Robert F. Dorr’s December 1 commentary, “VFW, Legion must modernize in order to thrive” is interesting reading but regrettably focuses on archaic stereotypes that are simply re-hashing many of his embedded misunderstandings of what veterans service organizations really accomplish.
The Veterans of Foreign Wars of the U. S. was founded in 1899 by Spanish-American and Philippine War veterans who returned home to a government that bore little responsibility to care for wounds or rehabilitation. Since then, and through every war and conflict in the 20th and 21st centuries, the VFW has led the way to promote strong military and veterans’ legislation.
Our accomplishments are significant, from helping to create the Department of Veterans Affairs, the World War II GI Bill, and Agent Orange and Gulf War undiagnosed illnesses legislation, to leading the way to today’s traumatic injury disability insurance and the new better GI Bill for the 21st Century.
We would not be celebrating our 110th birthday next year if we were stuck in the past. We incorporate the best practices from each generation and move forward, yet some practices are sacrosanct: we stand for the flag of our country, recite the Pledge of Allegiance and sing the National Anthem. We open our meetings with prayers, just as military units did and continue to do before going out on missions. This is not Old School; this is what real, caring Americans do.
The VFW is the largest organization of combat veterans in the nation. Every one of our 1.6 million members has been, or currently is deployed to a war-zone, and our families have shared in the combat experience. We may wear what some regard as funny hats at rallies, but without a visible reminder of who we are, we might just as well be a group of bystanders with no collective experience or voice.
Mr. Dorr opined that our Ladies Auxiliary be dissolved and absorbed into the parent organization. That’s impossible because of our Congressional Charter. But, more importantly, this proud, productive, 600,000-strong organization donates millions of dollars and volunteers millions of hours every year to make our communities better places to live. They are auxiliary members because they choose to be; they are the wife, sister, daughter or mother of a VFW member. A similar membership criterion exists for the VFW Men’s Auxiliary.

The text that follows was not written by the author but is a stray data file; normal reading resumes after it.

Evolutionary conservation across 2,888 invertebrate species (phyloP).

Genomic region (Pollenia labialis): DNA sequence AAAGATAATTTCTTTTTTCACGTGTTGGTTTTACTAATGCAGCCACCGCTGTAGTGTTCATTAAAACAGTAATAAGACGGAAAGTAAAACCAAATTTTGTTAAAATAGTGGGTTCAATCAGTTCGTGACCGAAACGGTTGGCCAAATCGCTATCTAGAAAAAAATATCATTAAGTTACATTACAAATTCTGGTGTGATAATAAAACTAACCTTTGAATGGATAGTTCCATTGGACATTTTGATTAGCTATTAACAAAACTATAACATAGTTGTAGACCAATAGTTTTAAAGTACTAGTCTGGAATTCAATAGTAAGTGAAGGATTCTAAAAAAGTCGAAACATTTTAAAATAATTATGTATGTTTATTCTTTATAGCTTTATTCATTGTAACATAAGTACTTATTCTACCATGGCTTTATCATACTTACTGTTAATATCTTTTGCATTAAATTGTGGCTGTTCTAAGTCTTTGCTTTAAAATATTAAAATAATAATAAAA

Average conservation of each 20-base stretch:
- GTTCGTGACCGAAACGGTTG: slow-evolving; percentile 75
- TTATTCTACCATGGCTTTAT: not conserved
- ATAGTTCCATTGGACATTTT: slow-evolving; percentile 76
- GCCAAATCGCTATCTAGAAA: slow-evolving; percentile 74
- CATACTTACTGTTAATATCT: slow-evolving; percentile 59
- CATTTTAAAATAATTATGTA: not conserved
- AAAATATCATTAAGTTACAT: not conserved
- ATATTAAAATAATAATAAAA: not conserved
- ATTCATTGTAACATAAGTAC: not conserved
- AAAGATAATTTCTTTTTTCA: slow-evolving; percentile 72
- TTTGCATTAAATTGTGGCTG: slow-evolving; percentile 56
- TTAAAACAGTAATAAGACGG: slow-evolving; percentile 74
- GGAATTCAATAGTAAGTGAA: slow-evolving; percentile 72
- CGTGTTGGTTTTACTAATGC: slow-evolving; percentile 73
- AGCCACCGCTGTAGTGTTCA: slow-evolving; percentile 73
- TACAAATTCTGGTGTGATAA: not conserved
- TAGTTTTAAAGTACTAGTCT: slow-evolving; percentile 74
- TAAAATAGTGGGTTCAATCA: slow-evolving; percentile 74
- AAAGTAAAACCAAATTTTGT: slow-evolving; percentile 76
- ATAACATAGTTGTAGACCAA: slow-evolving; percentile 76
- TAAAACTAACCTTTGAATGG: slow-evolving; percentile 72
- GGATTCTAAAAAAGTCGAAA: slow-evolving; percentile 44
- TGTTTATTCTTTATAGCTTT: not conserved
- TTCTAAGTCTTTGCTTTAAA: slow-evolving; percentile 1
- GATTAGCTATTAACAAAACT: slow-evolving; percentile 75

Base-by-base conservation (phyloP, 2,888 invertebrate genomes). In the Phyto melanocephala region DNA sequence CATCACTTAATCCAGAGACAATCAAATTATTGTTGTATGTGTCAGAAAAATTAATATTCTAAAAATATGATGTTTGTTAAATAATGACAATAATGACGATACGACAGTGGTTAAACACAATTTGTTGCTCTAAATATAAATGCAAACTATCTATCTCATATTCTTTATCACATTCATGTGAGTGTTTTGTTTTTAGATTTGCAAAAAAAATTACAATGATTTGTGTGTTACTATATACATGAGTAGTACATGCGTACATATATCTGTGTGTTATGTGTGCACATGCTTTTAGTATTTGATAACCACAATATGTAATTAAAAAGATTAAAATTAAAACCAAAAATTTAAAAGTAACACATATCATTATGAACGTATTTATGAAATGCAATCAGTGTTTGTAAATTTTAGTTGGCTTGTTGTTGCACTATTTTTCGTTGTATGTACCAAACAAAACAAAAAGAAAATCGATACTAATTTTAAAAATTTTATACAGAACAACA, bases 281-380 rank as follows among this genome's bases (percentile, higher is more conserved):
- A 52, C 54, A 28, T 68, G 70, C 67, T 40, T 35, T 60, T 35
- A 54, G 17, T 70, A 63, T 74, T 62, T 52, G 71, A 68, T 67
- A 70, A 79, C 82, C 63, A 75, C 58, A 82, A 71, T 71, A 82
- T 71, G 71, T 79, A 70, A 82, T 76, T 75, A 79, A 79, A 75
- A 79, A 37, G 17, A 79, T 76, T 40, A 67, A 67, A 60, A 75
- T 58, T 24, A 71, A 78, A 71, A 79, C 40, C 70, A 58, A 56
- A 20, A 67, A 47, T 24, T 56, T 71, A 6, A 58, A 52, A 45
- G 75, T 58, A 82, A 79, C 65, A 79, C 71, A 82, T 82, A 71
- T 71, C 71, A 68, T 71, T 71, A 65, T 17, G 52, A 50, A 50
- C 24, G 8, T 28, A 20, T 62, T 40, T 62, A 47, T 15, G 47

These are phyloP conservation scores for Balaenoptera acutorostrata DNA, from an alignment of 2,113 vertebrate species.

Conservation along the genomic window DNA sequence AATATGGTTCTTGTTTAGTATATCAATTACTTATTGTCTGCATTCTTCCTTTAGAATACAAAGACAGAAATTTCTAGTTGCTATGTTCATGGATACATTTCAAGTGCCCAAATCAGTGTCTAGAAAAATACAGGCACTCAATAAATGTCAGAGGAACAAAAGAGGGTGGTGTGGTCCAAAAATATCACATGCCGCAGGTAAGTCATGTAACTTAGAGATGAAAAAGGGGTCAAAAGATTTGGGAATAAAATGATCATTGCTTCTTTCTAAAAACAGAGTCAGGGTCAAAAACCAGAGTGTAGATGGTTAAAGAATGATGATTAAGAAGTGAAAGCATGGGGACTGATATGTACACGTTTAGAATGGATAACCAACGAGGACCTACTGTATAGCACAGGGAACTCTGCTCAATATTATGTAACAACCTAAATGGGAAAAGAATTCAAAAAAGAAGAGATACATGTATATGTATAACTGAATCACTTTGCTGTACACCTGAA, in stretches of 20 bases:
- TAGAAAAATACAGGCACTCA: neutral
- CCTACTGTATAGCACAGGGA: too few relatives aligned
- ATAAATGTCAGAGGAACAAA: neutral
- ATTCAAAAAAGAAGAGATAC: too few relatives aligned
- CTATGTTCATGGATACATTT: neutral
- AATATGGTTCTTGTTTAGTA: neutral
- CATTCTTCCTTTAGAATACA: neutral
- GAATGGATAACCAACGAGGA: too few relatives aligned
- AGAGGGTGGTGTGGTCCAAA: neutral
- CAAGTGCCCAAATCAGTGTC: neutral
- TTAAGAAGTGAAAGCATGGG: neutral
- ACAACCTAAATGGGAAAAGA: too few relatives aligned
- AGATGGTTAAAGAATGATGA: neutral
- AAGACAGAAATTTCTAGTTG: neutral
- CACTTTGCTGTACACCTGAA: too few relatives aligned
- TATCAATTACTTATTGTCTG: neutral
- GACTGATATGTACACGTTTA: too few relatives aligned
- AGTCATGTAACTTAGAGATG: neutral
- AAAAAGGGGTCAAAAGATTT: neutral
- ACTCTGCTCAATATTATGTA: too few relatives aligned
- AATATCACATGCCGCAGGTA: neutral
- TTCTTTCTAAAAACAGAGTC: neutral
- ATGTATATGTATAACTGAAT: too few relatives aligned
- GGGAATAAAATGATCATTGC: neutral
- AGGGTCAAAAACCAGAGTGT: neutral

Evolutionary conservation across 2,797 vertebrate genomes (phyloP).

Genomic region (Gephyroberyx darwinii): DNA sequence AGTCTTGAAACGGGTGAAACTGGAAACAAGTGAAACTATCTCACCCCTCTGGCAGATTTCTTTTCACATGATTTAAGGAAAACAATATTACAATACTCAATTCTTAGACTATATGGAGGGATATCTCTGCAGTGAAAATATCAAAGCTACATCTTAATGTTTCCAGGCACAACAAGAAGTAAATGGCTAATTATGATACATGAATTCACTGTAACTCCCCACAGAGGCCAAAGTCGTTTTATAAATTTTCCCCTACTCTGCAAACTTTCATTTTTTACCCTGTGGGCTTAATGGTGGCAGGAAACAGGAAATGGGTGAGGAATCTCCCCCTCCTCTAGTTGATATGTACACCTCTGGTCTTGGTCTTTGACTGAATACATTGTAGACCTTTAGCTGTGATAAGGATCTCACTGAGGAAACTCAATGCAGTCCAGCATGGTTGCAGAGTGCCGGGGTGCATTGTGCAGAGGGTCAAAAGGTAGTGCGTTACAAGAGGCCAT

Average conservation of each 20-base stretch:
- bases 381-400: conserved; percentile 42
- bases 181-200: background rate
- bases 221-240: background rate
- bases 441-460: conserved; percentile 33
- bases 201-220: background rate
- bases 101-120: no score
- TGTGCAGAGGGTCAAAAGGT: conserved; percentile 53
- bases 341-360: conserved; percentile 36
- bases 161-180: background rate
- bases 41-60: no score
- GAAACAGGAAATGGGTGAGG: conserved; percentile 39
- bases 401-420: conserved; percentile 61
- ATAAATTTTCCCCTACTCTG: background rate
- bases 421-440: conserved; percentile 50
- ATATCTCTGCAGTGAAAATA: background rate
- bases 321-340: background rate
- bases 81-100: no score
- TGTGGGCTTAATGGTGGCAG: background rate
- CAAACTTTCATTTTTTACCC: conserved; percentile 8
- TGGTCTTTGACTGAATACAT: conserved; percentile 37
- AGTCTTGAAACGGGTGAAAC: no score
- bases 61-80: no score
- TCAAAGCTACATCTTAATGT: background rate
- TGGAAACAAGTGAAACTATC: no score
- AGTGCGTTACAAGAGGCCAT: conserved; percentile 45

Mr. Dorr asserts that the VFW is failing to attract current war veterans. Not true.
More than 70,000 post-9/11 military men and women have joined our ranks, a number that grows larger every day with veterans, active-duty military, Guard and Reservists. And this is a higher percentage than when WWII veterans joined. We hope they have joined in these numbers because they believe VFW is relevant. And, they become involved because they understand it was relevant when the VFW helped almost 90,000 veterans last year receive $1 billion in earned entitlements from the government; gave more than $2.2 million in grants through our Military Assistance Program to support morale boasting activities including Christmas parties for the children of our deployed servicemembers; provided $600,000 to help military families through temporary unforeseen financial emergencies and donated more than 10 million free phone cards to deploying troops. In addition, VFW provides $3.2 million in annual youth scholarships and donates almost $60 million annually to local community service projects. All of this comes primarily from the benevolence of our members. That type of generosity is never out of touch and really says it all on the relevance of the VFW.
Glen Gardner, Jr.